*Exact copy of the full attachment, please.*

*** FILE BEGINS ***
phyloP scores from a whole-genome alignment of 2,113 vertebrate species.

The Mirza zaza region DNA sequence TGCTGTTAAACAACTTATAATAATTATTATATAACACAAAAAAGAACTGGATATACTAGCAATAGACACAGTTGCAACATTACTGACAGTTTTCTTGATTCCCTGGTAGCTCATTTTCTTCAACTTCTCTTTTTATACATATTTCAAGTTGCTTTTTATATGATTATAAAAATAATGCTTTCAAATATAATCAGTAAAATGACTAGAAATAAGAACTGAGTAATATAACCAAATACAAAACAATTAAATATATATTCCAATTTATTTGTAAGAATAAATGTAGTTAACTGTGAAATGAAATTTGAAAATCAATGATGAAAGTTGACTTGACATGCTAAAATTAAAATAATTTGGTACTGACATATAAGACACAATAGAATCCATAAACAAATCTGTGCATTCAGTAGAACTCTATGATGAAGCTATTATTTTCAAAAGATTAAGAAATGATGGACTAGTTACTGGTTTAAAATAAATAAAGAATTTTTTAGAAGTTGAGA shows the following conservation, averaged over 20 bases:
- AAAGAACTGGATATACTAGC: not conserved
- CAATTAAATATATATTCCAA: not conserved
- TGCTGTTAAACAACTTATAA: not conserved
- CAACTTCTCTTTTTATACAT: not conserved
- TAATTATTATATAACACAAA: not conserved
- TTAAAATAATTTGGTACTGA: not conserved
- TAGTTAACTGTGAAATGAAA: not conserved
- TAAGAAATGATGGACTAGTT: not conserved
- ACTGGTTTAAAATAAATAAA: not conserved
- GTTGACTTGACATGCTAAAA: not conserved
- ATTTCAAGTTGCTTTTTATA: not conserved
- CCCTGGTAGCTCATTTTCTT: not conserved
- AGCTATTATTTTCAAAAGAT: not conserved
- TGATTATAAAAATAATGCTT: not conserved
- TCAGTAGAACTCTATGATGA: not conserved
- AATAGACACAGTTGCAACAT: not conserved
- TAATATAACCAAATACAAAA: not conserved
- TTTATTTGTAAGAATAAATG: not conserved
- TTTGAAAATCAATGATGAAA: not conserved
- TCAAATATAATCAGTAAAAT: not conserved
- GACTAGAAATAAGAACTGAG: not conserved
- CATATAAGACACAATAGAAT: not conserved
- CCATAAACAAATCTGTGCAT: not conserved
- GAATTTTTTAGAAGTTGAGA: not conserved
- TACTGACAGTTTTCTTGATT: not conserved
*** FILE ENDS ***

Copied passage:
phyloP scores from a whole-genome alignment of 2,113 vertebrate species.

The Mirza zaza region DNA sequence TGCTGTTAAACAACTTATAATAATTATTATATAACACAAAAAAGAACTGGATATACTAGCAATAGACACAGTTGCAACATTACTGACAGTTTTCTTGATTCCCTGGTAGCTCATTTTCTTCAACTTCTCTTTTTATACATATTTCAAGTTGCTTTTTATATGATTATAAAAATAATGCTTTCAAATATAATCAGTAAAATGACTAGAAATAAGAACTGAGTAATATAACCAAATACAAAACAATTAAATATATATTCCAATTTATTTGTAAGAATAAATGTAGTTAACTGTGAAATGAAATTTGAAAATCAATGATGAAAGTTGACTTGACATGCTAAAATTAAAATAATTTGGTACTGACATATAAGACACAATAGAATCCATAAACAAATCTGTGCATTCAGTAGAACTCTATGATGAAGCTATTATTTTCAAAAGATTAAGAAATGATGGACTAGTTACTGGTTTAAAATAAATAAAGAATTTTTTAGAAGTTGAGA shows the following conservation, averaged over 20 bases:
- AAAGAACTGGATATACTAGC: not conserved
- CAATTAAATATATATTCCAA: not conserved
- TGCTGTTAAACAACTTATAA: not conserved
- CAACTTCTCTTTTTATACAT: not conserved
- TAATTATTATATAACACAAA: not conserved
- TTAAAATAATTTGGTACTGA: not conserved
- TAGTTAACTGTGAAATGAAA: not conserved
- TAAGAAATGATGGACTAGTT: not conserved
- ACTGGTTTAAAATAAATAAA: not conserved
- GTTGACTTGACATGCTAAAA: not conserved
- ATTTCAAGTTGCTTTTTATA: not conserved
- CCCTGGTAGCTCATTTTCTT: not conserved
- AGCTATTATTTTCAAAAGAT: not conserved
- TGATTATAAAAATAATGCTT: not conserved
- TCAGTAGAACTCTATGATGA: not conserved
- AATAGACACAGTTGCAACAT: not conserved
- TAATATAACCAAATACAAAA: not conserved
- TTTATTTGTAAGAATAAATG: not conserved
- TTTGAAAATCAATGATGAAA: not conserved
- TCAAATATAATCAGTAAAAT: not conserved
- GACTAGAAATAAGAACTGAG: not conserved
- CATATAAGACACAATAGAAT: not conserved
- CCATAAACAAATCTGTGCAT: not conserved
- GAATTTTTTAGAAGTTGAGA: not conserved
- TACTGACAGTTTTCTTGATT: not conserved